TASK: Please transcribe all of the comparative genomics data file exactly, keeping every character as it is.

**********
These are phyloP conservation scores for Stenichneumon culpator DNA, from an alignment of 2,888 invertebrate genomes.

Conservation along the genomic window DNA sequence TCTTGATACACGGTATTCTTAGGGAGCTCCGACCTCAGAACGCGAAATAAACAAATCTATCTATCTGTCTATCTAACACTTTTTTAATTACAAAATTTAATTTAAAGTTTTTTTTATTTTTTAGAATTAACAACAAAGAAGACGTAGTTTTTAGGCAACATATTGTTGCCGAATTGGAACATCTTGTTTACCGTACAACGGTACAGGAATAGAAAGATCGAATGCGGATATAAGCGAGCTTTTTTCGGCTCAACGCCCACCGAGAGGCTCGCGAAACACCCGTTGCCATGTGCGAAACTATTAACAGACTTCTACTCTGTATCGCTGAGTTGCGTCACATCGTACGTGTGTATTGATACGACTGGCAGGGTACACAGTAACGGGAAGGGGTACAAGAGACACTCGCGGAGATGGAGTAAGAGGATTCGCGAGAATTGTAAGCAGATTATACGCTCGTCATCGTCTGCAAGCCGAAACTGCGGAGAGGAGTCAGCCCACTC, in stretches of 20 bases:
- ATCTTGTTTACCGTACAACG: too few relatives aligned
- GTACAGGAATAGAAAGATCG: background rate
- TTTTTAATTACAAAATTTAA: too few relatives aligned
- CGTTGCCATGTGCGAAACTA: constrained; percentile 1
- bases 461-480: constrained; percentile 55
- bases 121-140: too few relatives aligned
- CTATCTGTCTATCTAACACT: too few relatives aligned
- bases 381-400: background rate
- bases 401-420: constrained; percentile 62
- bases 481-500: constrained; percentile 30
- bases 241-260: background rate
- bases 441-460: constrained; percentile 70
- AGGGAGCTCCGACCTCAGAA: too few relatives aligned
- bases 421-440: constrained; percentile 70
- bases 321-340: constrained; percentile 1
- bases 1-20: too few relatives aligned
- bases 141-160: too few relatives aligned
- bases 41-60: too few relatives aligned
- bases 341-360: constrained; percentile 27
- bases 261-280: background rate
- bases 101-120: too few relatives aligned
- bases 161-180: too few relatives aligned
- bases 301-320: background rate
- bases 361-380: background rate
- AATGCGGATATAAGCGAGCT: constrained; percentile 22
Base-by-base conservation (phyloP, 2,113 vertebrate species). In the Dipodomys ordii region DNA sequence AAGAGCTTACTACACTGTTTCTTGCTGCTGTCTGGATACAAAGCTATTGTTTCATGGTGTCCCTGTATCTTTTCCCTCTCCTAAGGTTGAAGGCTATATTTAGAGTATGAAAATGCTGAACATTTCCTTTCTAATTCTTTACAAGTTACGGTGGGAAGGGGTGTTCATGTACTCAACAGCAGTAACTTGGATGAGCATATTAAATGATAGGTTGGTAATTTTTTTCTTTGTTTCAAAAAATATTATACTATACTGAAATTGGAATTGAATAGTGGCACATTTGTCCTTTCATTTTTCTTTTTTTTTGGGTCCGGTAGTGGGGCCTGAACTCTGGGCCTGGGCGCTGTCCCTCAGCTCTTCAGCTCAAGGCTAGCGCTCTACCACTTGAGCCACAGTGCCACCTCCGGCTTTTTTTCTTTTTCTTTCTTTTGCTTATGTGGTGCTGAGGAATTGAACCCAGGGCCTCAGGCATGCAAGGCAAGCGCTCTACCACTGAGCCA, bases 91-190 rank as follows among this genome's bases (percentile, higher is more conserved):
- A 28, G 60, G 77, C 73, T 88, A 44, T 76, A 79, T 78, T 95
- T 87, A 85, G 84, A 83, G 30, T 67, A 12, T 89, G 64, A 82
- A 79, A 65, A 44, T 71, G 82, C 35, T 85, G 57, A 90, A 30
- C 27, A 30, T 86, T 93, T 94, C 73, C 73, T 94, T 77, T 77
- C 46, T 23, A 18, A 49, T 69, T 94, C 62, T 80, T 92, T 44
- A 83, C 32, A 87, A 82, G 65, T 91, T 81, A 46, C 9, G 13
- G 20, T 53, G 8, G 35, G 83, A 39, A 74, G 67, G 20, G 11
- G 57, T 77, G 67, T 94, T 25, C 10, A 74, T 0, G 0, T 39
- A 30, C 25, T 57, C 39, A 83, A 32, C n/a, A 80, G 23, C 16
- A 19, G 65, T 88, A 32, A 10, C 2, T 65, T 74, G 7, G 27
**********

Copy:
These are phyloP conservation scores for Stenichneumon culpator DNA, from an alignment of 2,888 invertebrate genomes.

Conservation along the genomic window DNA sequence TCTTGATACACGGTATTCTTAGGGAGCTCCGACCTCAGAACGCGAAATAAACAAATCTATCTATCTGTCTATCTAACACTTTTTTAATTACAAAATTTAATTTAAAGTTTTTTTTATTTTTTAGAATTAACAACAAAGAAGACGTAGTTTTTAGGCAACATATTGTTGCCGAATTGGAACATCTTGTTTACCGTACAACGGTACAGGAATAGAAAGATCGAATGCGGATATAAGCGAGCTTTTTTCGGCTCAACGCCCACCGAGAGGCTCGCGAAACACCCGTTGCCATGTGCGAAACTATTAACAGACTTCTACTCTGTATCGCTGAGTTGCGTCACATCGTACGTGTGTATTGATACGACTGGCAGGGTACACAGTAACGGGAAGGGGTACAAGAGACACTCGCGGAGATGGAGTAAGAGGATTCGCGAGAATTGTAAGCAGATTATACGCTCGTCATCGTCTGCAAGCCGAAACTGCGGAGAGGAGTCAGCCCACTC, in stretches of 20 bases:
- ATCTTGTTTACCGTACAACG: too few relatives aligned
- GTACAGGAATAGAAAGATCG: background rate
- TTTTTAATTACAAAATTTAA: too few relatives aligned
- CGTTGCCATGTGCGAAACTA: constrained; percentile 1
- bases 461-480: constrained; percentile 55
- bases 121-140: too few relatives aligned
- CTATCTGTCTATCTAACACT: too few relatives aligned
- bases 381-400: background rate
- bases 401-420: constrained; percentile 62
- bases 481-500: constrained; percentile 30
- bases 241-260: background rate
- bases 441-460: constrained; percentile 70
- AGGGAGCTCCGACCTCAGAA: too few relatives aligned
- bases 421-440: constrained; percentile 70
- bases 321-340: constrained; percentile 1
- bases 1-20: too few relatives aligned
- bases 141-160: too few relatives aligned
- bases 41-60: too few relatives aligned
- bases 341-360: constrained; percentile 27
- bases 261-280: background rate
- bases 101-120: too few relatives aligned
- bases 161-180: too few relatives aligned
- bases 301-320: background rate
- bases 361-380: background rate
- AATGCGGATATAAGCGAGCT: constrained; percentile 22
Base-by-base conservation (phyloP, 2,113 vertebrate species). In the Dipodomys ordii region DNA sequence AAGAGCTTACTACACTGTTTCTTGCTGCTGTCTGGATACAAAGCTATTGTTTCATGGTGTCCCTGTATCTTTTCCCTCTCCTAAGGTTGAAGGCTATATTTAGAGTATGAAAATGCTGAACATTTCCTTTCTAATTCTTTACAAGTTACGGTGGGAAGGGGTGTTCATGTACTCAACAGCAGTAACTTGGATGAGCATATTAAATGATAGGTTGGTAATTTTTTTCTTTGTTTCAAAAAATATTATACTATACTGAAATTGGAATTGAATAGTGGCACATTTGTCCTTTCATTTTTCTTTTTTTTTGGGTCCGGTAGTGGGGCCTGAACTCTGGGCCTGGGCGCTGTCCCTCAGCTCTTCAGCTCAAGGCTAGCGCTCTACCACTTGAGCCACAGTGCCACCTCCGGCTTTTTTTCTTTTTCTTTCTTTTGCTTATGTGGTGCTGAGGAATTGAACCCAGGGCCTCAGGCATGCAAGGCAAGCGCTCTACCACTGAGCCA, bases 91-190 rank as follows among this genome's bases (percentile, higher is more conserved):
- A 28, G 60, G 77, C 73, T 88, A 44, T 76, A 79, T 78, T 95
- T 87, A 85, G 84, A 83, G 30, T 67, A 12, T 89, G 64, A 82
- A 79, A 65, A 44, T 71, G 82, C 35, T 85, G 57, A 90, A 30
- C 27, A 30, T 86, T 93, T 94, C 73, C 73, T 94, T 77, T 77
- C 46, T 23, A 18, A 49, T 69, T 94, C 62, T 80, T 92, T 44
- A 83, C 32, A 87, A 82, G 65, T 91, T 81, A 46, C 9, G 13
- G 20, T 53, G 8, G 35, G 83, A 39, A 74, G 67, G 20, G 11
- G 57, T 77, G 67, T 94, T 25, C 10, A 74, T 0, G 0, T 39
- A 30, C 25, T 57, C 39, A 83, A 32, C n/a, A 80, G 23, C 16
- A 19, G 65, T 88, A 32, A 10, C 2, T 65, T 74, G 7, G 27